Andesite is a fine-grained, extrusive igneous rock composed mainly of plagioclase with other minerals such as hornblende, pyroxene, and biotite. The specimen shown is about two inches (five centimeters) across.
What are Igneous Rocks?
Igneous rocks are formed from the solidification of molten rock material. There are two basic types.
Intrusive igneous rocks crystallize below Earth's surface, and the slow cooling that occurs there allows large crystals to form. Examples of intrusive igneous rocks are diabase, diorite, gabbro, granite, pegmatite, and peridotite.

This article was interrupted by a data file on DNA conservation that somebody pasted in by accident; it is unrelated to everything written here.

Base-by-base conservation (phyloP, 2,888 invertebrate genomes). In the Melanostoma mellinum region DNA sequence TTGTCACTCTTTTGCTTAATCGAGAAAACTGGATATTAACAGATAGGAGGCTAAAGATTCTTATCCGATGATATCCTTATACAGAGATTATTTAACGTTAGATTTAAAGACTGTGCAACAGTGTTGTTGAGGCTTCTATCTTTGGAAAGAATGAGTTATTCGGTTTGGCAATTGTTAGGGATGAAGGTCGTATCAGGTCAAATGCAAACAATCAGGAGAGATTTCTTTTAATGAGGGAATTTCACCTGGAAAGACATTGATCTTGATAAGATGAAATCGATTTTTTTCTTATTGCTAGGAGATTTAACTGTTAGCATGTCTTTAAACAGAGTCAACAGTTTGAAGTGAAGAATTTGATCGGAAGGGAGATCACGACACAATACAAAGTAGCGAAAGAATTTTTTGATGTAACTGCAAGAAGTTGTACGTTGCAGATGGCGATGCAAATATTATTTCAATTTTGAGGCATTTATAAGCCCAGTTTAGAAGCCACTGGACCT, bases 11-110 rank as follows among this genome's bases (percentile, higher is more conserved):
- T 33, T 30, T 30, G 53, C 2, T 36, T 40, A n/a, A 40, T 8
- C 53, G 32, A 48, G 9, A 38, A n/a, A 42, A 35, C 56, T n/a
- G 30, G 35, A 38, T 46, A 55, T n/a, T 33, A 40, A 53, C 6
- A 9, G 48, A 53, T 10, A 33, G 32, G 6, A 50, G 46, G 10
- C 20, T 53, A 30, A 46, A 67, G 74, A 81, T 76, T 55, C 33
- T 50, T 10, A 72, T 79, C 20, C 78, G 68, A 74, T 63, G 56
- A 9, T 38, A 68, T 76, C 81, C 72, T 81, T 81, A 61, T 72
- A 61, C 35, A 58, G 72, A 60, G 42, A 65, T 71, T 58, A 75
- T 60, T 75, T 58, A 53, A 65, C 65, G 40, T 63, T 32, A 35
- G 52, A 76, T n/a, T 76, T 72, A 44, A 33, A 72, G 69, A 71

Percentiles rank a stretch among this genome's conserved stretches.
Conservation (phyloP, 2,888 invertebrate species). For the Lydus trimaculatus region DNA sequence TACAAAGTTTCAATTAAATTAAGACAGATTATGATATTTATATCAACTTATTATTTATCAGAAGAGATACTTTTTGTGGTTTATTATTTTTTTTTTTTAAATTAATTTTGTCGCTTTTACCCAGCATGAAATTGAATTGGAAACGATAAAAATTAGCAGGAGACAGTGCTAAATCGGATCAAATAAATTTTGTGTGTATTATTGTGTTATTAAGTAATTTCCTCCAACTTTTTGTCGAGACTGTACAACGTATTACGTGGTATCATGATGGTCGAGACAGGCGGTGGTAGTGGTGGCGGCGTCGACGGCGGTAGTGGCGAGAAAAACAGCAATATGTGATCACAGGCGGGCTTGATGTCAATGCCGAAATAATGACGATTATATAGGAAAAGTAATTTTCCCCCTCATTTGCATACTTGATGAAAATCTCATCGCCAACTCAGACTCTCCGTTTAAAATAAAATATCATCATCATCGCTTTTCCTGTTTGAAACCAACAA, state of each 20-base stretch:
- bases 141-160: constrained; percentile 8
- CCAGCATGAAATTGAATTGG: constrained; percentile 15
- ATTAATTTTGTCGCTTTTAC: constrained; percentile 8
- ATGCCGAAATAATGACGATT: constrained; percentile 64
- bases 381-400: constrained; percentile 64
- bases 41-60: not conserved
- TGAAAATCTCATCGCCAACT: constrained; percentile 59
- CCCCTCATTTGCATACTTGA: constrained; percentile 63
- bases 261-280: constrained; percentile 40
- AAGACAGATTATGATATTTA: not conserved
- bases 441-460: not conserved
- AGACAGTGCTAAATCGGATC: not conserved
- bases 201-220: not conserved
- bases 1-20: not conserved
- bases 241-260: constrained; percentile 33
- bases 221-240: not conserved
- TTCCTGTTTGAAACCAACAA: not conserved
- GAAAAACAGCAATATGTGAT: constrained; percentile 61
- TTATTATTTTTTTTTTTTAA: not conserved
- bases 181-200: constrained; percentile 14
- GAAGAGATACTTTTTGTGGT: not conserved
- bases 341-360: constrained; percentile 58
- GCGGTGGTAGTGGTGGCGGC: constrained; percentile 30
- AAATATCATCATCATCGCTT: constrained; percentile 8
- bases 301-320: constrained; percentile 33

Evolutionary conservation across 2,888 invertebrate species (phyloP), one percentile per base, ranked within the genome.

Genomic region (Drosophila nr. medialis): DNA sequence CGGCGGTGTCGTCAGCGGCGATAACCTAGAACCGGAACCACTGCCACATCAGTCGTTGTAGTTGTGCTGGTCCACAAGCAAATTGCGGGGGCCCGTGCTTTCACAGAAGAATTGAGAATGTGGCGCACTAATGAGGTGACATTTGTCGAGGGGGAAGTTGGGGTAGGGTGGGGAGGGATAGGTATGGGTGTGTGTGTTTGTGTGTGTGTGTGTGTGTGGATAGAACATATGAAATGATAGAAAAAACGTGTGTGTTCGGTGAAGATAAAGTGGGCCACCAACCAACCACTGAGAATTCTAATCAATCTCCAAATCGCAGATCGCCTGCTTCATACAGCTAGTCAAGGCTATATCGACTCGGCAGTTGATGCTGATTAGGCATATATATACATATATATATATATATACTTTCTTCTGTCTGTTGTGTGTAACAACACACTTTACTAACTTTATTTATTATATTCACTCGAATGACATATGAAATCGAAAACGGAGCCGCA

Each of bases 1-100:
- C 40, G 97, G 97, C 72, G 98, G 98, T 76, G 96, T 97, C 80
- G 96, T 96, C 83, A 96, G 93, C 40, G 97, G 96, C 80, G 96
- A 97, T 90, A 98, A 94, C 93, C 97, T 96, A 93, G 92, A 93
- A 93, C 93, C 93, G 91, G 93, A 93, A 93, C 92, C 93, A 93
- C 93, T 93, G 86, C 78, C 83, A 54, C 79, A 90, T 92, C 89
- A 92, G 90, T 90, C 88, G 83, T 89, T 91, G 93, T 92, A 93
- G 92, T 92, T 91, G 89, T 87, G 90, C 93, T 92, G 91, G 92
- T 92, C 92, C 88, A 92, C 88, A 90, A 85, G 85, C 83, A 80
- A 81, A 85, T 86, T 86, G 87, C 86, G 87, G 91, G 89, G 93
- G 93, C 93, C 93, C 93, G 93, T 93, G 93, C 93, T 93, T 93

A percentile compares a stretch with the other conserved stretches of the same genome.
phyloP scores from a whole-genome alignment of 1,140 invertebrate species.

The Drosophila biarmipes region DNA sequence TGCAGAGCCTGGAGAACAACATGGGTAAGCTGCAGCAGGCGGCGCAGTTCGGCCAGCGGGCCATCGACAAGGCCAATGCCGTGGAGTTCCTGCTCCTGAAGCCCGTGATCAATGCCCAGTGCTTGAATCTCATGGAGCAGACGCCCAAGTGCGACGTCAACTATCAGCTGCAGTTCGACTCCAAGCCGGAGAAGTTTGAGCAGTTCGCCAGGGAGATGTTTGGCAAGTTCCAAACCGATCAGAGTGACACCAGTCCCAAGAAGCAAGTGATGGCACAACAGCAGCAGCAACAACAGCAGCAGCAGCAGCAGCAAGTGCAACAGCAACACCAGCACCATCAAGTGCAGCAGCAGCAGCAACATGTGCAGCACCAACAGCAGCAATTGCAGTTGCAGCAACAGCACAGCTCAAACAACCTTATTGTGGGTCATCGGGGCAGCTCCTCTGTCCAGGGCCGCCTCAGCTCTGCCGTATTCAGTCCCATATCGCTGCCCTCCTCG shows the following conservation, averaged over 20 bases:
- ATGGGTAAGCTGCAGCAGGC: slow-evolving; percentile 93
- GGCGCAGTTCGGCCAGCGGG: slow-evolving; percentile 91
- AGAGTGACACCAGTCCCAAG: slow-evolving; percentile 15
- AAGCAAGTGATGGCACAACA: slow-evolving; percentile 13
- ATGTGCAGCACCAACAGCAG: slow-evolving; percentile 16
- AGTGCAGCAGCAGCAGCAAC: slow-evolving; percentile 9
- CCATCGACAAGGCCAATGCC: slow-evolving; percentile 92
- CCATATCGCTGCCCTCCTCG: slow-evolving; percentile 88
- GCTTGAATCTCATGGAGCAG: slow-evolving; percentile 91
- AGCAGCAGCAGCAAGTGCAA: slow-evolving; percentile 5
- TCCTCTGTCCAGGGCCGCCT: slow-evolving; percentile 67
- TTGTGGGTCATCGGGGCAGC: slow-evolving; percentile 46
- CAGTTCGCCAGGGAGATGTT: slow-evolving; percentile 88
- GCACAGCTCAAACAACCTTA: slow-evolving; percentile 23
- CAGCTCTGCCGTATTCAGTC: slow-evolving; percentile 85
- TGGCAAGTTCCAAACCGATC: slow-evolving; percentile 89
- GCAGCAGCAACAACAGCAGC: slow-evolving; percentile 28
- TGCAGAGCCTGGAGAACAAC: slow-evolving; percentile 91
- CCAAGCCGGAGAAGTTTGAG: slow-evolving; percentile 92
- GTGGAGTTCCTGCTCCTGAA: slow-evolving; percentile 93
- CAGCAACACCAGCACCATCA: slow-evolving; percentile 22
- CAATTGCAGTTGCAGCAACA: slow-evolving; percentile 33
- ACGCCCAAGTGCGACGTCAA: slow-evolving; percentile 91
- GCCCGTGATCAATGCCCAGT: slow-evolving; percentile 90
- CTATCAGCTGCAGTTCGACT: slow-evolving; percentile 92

Extrusive igneous rocks erupt onto the surface, where they cool quickly to form small crystals. Some cool so quickly that they form an amorphous glass. These rocks include andesite, basalt, dacite, obsidian, pumice, rhyolite, scoria, and tuff.
Pictures and brief descriptions of some common igneous rock types are shown on this page.